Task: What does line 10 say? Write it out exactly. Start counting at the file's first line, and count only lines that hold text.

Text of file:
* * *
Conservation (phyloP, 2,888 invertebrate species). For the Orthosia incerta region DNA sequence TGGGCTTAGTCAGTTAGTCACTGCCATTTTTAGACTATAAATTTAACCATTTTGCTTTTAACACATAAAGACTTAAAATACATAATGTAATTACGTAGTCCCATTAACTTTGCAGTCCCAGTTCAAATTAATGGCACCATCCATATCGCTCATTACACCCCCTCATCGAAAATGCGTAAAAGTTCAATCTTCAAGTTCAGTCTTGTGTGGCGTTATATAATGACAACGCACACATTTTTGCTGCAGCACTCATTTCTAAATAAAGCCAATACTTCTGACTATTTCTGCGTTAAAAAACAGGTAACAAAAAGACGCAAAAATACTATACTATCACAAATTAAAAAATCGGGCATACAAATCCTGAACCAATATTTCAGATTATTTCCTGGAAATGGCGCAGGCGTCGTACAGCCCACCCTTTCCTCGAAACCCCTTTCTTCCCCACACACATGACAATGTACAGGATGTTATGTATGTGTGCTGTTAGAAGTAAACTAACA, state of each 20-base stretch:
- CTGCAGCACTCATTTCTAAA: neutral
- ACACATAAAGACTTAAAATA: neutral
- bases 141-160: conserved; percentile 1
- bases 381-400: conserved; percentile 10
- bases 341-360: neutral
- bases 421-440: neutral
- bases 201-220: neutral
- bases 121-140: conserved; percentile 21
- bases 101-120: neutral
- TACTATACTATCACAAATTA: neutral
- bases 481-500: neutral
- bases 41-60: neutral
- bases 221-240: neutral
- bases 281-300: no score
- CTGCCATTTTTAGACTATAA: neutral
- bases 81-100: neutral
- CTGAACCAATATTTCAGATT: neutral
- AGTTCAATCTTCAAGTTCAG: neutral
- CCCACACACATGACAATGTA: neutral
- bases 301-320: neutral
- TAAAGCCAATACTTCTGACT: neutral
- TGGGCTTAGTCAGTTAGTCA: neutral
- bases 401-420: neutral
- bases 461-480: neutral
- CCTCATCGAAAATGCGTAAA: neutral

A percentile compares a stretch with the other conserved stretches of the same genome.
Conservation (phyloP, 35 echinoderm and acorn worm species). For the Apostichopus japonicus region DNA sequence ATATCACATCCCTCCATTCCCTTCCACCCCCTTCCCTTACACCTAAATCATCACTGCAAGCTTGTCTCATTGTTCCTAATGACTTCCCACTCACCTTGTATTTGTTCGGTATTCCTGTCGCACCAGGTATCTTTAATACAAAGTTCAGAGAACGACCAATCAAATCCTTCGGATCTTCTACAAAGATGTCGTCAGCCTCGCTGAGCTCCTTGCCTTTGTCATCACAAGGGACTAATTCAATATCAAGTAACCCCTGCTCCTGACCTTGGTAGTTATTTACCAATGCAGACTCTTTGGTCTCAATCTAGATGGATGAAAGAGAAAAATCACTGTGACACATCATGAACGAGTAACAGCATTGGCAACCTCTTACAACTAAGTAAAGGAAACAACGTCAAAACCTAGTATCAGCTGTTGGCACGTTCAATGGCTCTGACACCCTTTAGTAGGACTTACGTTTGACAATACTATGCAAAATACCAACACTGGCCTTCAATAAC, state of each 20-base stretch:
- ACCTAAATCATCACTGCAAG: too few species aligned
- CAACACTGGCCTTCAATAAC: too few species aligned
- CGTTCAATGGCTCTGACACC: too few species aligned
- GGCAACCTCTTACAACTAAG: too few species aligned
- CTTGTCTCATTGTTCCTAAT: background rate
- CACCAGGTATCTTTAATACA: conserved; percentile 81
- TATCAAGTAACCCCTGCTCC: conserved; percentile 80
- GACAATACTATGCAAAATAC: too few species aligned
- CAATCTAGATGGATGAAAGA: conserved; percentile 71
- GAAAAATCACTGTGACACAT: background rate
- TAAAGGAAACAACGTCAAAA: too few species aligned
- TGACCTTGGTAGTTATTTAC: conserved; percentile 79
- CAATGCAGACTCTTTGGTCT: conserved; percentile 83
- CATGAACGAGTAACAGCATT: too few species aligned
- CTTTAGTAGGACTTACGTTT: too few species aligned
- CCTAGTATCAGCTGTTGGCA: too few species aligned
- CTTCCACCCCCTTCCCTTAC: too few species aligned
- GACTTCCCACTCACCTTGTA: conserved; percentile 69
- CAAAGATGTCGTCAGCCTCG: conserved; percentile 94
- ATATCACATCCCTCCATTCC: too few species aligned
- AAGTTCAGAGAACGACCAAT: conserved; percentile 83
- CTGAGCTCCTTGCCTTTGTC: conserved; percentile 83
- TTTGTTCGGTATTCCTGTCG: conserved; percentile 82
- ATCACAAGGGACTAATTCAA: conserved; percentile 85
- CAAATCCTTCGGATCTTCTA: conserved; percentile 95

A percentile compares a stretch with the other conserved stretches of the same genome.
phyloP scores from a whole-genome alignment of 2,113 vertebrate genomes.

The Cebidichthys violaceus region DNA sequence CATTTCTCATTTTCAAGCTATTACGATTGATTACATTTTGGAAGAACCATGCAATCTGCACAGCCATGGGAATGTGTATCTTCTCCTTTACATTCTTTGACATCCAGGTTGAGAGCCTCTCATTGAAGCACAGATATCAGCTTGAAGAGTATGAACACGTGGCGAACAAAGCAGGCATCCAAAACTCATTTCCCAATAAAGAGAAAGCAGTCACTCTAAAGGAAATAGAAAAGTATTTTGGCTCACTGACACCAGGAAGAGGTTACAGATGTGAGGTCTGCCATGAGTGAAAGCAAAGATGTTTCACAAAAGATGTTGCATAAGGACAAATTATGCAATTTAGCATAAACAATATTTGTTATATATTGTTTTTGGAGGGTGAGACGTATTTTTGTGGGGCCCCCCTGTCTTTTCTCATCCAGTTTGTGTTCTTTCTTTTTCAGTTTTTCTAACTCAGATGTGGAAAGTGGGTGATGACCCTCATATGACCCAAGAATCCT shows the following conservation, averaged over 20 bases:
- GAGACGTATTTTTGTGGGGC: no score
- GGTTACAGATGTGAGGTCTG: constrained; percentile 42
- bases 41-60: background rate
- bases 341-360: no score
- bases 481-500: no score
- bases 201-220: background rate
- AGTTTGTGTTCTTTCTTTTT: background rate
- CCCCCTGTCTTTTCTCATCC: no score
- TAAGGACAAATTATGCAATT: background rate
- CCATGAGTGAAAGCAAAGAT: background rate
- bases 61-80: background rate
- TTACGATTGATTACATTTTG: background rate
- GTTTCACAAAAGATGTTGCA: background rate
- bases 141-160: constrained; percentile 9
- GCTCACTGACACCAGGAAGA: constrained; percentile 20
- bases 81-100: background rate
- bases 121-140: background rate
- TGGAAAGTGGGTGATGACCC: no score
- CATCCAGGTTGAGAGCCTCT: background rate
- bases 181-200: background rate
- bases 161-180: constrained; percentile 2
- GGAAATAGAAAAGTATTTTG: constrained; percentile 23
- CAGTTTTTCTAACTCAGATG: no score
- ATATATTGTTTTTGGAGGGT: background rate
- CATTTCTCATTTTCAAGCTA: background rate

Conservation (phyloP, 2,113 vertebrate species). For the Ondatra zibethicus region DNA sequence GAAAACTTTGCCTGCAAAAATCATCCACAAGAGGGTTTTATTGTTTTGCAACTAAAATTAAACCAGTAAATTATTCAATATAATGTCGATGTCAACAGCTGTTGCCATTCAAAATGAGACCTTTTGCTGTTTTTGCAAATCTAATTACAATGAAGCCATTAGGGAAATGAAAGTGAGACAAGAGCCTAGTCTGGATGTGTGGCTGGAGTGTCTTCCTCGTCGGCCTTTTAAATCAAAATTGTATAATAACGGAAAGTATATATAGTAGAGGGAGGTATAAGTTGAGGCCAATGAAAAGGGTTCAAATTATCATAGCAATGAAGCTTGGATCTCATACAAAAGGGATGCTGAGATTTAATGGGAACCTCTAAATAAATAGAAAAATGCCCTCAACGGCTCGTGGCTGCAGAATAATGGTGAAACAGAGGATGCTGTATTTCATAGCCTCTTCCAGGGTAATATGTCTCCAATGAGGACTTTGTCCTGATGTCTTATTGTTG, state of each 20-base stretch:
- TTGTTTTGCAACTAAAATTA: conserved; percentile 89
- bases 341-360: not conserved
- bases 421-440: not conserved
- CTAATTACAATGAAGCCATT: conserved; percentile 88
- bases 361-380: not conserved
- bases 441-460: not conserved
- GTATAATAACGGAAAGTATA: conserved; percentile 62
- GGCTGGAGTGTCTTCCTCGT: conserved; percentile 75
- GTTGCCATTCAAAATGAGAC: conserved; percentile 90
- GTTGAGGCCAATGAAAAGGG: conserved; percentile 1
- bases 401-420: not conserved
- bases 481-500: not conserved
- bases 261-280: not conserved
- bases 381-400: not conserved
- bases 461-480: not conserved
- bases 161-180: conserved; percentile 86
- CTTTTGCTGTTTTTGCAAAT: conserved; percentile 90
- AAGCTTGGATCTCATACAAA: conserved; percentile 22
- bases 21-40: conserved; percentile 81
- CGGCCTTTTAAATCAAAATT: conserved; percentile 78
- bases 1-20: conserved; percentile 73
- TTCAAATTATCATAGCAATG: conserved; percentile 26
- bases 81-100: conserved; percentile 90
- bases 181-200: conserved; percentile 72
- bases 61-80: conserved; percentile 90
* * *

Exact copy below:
- bases 101-120: neutral